On September 30, 1661, William Cheseborough, an early settler of Southertown from Plymouth Colony, testified before the General Court of Massachusetts of his concern that some thirty-six inhabitants of Rhode Island had come into Southertown and had divided and laid out lots. The General Court of Massachusetts issued a warrant to apprehend the Rhode Island men who had settled in Southertown. A stand-off ensued, and Robert Burdick, Tobias Saunders and Joseph Clarke were arrested (although Joseph Clarke was "upon extraordinary occasion ... set at liberty.") For two years, the colony of Rhode Island attempted, unsuccessfully, to negotiate the release of Burdick and Saunders. As a last resort, Rhode Island authorities abducted two Massachusetts officials, who were then exchanged for the release of Robert Burdick and Tobias Saunders.
                 The issuance of the Charter of Connecticut by King Charles II on April 25, 1662 fixed the eastern boundary of Connecticut at the Pawcatuck River. Southertown was situated within this boundary, and thus under the jurisdiction of Connecticut. Later, the British Crown settled the conflict by dividing the disputed land between Connecticut and Rhode Island. The land where Robert Burdick had settled was awarded to Rhode Island, and became part of the area known as Westerly. The land that was awarded to Connecticut became part of the area known as Stonington.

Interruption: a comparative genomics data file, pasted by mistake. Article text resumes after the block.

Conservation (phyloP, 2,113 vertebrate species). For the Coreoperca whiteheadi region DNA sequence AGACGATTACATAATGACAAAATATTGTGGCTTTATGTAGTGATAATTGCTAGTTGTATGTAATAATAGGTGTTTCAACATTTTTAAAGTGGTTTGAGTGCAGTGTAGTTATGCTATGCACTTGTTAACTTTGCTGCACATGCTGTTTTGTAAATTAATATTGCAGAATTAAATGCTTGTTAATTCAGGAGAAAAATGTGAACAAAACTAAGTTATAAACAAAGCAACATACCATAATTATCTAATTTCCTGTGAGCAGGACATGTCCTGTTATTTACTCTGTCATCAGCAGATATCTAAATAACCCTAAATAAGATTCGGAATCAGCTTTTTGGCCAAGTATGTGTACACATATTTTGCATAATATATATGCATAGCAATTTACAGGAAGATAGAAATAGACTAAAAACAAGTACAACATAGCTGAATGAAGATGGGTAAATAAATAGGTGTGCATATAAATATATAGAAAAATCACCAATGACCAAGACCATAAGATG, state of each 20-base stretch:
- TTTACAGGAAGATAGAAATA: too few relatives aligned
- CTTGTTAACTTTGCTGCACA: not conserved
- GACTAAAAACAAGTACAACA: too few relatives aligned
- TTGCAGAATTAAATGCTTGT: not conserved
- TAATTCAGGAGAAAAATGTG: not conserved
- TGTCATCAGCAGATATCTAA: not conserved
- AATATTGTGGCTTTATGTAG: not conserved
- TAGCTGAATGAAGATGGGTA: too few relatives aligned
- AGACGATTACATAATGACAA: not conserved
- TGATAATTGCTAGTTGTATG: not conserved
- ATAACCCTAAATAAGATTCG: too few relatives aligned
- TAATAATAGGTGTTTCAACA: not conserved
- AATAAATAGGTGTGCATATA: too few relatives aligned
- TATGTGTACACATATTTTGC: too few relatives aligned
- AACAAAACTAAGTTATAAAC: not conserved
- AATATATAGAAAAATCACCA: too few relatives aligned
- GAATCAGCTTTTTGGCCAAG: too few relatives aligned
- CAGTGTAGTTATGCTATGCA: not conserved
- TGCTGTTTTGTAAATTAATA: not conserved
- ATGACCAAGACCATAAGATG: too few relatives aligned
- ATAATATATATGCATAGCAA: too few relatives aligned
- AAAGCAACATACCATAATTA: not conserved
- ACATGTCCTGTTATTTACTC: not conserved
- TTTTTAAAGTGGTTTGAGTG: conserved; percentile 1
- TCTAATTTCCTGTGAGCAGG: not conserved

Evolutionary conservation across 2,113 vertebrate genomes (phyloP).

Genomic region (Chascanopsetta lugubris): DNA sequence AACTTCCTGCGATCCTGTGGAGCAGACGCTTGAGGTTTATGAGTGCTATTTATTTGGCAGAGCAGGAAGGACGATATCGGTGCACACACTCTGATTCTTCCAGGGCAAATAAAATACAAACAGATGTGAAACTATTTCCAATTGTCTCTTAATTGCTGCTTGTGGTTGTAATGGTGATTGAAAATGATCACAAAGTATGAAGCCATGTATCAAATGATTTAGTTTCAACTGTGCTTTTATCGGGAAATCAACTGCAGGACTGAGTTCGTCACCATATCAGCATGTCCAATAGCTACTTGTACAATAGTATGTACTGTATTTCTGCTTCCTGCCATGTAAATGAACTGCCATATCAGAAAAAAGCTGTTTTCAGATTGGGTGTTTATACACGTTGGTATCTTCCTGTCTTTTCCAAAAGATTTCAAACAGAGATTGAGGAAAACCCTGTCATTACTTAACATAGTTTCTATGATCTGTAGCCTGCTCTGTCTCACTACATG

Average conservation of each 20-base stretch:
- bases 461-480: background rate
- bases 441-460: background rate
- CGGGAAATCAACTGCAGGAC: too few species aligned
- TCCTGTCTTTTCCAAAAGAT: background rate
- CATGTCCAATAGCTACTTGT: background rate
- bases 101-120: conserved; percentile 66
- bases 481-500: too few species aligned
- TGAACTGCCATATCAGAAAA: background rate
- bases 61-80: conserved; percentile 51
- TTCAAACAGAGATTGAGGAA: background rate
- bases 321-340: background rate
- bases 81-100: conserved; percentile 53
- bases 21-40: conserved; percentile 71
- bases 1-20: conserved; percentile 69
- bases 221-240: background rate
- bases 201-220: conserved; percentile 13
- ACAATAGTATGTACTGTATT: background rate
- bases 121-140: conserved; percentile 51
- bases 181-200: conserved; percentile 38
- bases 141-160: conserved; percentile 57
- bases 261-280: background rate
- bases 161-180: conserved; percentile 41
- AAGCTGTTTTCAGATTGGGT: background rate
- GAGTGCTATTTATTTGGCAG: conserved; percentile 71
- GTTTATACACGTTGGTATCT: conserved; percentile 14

After his release from prison, Robert Burdick settled on the same land he was taken from and inprisoned over. He and his wife, Ruth, had eleven children, nine of whom survived to adulthood and had children of their own. He served as a deputy to the General Court of Rhode Island from Westerly for the years 1680, 1683 and 1685, and he was one of the earliest members of the Seventh Day Baptist Church (the Sabbatarians).
                  My two lines of descent from Robert and Ruth (Hubbard) Burdick, down to my maternal grandmother, is as follows:

Line One

1 Robert BURDICK 1633 - Aft. 1704 + Ruth HUBBARD 1639/40 -